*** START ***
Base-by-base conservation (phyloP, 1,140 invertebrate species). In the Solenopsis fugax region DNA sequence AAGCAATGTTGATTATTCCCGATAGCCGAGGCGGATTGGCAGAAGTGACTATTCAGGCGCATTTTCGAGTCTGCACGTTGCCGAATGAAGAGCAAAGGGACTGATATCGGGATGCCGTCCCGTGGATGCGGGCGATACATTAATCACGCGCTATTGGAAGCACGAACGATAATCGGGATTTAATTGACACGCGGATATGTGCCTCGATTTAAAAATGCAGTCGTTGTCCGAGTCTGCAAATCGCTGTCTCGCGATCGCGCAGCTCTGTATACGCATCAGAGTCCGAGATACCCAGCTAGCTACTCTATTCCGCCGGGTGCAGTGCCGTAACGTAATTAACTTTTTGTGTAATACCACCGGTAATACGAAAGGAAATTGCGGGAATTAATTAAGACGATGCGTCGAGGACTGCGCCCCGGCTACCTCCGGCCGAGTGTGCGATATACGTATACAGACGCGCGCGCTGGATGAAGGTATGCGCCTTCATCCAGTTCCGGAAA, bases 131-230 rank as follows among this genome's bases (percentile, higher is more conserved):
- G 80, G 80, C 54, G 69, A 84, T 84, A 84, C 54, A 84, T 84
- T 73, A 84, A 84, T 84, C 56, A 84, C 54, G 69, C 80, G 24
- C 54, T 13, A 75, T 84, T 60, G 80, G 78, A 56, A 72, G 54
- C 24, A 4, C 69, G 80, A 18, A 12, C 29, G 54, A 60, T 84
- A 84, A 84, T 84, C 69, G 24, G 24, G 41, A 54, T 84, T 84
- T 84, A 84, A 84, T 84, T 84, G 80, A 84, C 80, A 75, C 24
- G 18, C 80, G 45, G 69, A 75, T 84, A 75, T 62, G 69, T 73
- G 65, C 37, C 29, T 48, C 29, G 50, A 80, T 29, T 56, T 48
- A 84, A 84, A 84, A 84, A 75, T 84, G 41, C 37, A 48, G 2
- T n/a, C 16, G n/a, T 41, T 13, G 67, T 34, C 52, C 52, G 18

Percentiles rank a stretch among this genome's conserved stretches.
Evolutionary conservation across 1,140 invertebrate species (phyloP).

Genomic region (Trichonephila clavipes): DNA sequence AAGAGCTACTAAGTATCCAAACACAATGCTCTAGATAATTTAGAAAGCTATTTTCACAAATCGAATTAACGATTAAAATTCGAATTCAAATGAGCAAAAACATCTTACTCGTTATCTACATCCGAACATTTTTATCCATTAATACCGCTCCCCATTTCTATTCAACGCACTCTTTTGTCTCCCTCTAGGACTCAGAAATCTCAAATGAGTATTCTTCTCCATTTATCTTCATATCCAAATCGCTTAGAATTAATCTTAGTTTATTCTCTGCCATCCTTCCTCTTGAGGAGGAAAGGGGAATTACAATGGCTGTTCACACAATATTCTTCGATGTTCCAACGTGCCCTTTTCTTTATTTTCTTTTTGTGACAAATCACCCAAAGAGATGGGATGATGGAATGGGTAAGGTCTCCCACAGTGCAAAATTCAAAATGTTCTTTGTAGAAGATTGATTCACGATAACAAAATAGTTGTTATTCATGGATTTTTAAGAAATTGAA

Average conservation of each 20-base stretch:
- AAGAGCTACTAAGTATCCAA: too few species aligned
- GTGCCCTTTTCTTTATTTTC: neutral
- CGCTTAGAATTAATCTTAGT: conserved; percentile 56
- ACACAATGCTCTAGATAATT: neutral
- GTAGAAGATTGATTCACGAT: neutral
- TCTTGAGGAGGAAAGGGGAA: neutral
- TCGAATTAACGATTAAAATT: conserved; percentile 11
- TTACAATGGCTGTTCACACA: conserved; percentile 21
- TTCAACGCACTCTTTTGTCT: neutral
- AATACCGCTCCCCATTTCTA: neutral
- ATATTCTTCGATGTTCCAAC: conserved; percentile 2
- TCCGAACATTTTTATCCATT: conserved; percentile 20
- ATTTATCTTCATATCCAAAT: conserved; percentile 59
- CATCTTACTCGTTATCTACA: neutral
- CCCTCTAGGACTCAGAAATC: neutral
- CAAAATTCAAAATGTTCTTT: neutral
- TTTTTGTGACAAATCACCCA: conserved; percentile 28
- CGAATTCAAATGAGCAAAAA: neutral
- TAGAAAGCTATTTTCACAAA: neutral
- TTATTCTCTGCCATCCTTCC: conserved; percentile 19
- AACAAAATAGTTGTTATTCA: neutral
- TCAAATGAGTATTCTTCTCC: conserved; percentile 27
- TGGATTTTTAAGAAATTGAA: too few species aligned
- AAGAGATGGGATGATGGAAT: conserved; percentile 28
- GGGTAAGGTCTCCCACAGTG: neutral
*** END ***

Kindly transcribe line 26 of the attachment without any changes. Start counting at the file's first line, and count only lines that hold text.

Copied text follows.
- ATATTCTTCGATGTTCCAAC: conserved; percentile 2